By Travel columnist
updated 3/3/2005 2:29:27 PM ET 2005-03-03T19:29:27

The European Union (EU) has adopted new rules that guarantee compensation for airline passengers who are bumped from flights or whose flights are delayed or cancelled. These revised regulations apply to all airlines — scheduled and chartered — flying within the EU as well as all EU airlines flying from non-EU countries to the EU.

  1. Don't miss these Travel stories
    1. Lords of the gourd compete for Punkin Chunkin honors

      With teams using more than 100 unique apparatuses to launch globular projectiles a half-mile or more, the 27th annual World Championship Punkin Chunkin event is our pick as November’s Weird Festival of the Month.

    2. Airports, airlines work hard to return your lost items
    3. Expert: Tourist hordes threaten Sistine Chapel's art
    4. MGM Grand wants Las Vegas guests to Stay Well
    5. Report: Airlines collecting $36.1B in fees this year

These changes don’t make scintillating reading, but they will be important for any passenger flying to, within or from Europe.

Pay close attention to these details if planning to fly on the European low-cost carriers. They are notorious for delays and cancellations. No airline will be going out of its way to provide all the compensation now required. However, it will provide compensation if you request it.

The bottom line: know your rights and ask.

The new EU rules, which came into effect on February 17, 2005, now provide passengers with more rights and protections when it comes to bumping, delays and cancellations than passengers have in the United States.

The biggest differences between US regulations and the new EU rules is the breath of coverage. US regulations cover scheduled airlines with one set of rules. But they cover charter carriers with a much less strict set of guidelines. EU rules are identical for both scheduled carriers and charter operators. US rules have no firm guidance for damages in the case of delays.

These new EU regulations clearly work in favor of the passengers.

Anyone who has experienced long delays at airports that ruin business meetings and vacations, should be heartened by the news.

If the delay or cancellation is caused by weather or forces outside of the control of the airline, there is no compensation required.

Bumped passengers: Bumping rules are similar to those legislated in the USA. The compensation is much richer. Compensation must be paid immediately, in cash (or with vouchers if the passenger agrees) and the airlines must offer passengers the choice of a refund, a flight back to their original departure point or an alternative flight. The airlines must ask for volunteers and those volunteers must be offered the same compensation. Any bumped passenger will also have limited rights to meals, refreshments, accommodation and free e-mail or phone calls when necessary.

Cancelled flights: When flights are cancelled for reasons within the airline’s control, the airline must compensate passengers. This compensation is payable even if your flight has not left the airport. If the airline provides passengers at least two week’s notice or has provided another flight with similar departure times, there will be no compensation.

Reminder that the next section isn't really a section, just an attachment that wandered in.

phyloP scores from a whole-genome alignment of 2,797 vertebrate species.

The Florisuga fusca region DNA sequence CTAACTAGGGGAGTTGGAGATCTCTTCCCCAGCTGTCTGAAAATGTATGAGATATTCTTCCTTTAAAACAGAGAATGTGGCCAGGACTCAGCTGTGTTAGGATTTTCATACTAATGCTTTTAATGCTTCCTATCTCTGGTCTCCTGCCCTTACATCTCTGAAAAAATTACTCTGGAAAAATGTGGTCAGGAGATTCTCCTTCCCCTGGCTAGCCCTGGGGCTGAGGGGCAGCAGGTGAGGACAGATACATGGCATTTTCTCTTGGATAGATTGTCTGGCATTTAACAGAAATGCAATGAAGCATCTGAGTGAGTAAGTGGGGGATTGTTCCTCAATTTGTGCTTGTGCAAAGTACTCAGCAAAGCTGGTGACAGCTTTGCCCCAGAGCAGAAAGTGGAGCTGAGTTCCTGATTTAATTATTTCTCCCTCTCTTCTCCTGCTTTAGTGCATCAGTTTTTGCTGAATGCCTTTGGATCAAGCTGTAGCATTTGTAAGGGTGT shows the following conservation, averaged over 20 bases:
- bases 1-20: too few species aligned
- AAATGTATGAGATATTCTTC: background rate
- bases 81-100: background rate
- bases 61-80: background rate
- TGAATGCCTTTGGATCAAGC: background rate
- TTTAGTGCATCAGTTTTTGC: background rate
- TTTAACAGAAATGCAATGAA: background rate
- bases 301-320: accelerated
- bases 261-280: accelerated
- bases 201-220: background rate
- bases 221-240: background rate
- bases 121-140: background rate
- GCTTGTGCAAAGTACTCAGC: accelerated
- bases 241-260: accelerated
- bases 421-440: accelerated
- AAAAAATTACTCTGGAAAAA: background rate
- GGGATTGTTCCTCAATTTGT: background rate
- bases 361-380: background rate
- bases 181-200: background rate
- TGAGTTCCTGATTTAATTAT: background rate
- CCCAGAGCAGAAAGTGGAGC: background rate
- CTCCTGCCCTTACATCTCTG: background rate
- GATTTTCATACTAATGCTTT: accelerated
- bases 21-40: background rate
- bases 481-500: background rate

These rules will make airlines think twice about arbitrarily canceling flights.

Bumping and cancelled flight compensation

Flight length = less than 1,500 km Delay = 2+ hours Compensation = Euros 250.

Flight length = 1,500 to 3,500 km Delay = 2 to 3 hours
Compensation = Euros 200

Delay = 3+ hours
Compensation = Euros 400

Flight length = 3,500+ km Delay = 4+ hours
Compensation = Euros 600

Delayed flights: Passengers who are delayed the airlines are now obliged to offer meals and refreshments as well as lodging if an overnight stay is necessary.

Passengers with flights of 1,500 km or less who are delayed for two hours or more should be given meals and refreshments and two free telephone calls, e-mails or faxes.

Passengers with flights between 1,500 and 3,500 km with delays for three hours or more and for all longer flights delayed for four hours or more, should be given meals and refreshments and two free telephone calls, e-mails or faxes.

When the delay is at least five hours passengers are entitled to a refund of their ticket and a free return flight to the point of origin should the flight no longer serve any purpose. Otherwise the airlines are required to reroute passengers to their final destination. Again, meals, refreshments, lodging, phone and email are required at airline’s expense, if necessary.

To ensure that passengers are aware of these new rights, each check-in counter will post the following, “If you are denied boarding of if your flight is cancelled or delayed for at least two hours, ask at the check-in counter or boarding gate for the text stating your rights, particularly with regard to compensation and assistance.”

Each time a passenger is denied boarding or a flight is cancelled, the airlines are required to provide written notice setting out the rules for compensation and assistance according to the new regulations.

Remember, passengers should ask for compensation. The airlines will not normally offer any. Travelers should know the rules of the air before agreeing to any compensation.

Charles Leocha is nationally-recognized expert on saving money and the publisher of Tripso. He is also the Boston-based author of "SkiSnowboard America & Canada."
E-mail him or visit his Web site. Want to sound off about one of his columns? Try visiting Leocha's forum.


Discussion comments


Most active discussions

  1. votes comments
  2. votes comments
  3. votes comments
  4. votes comments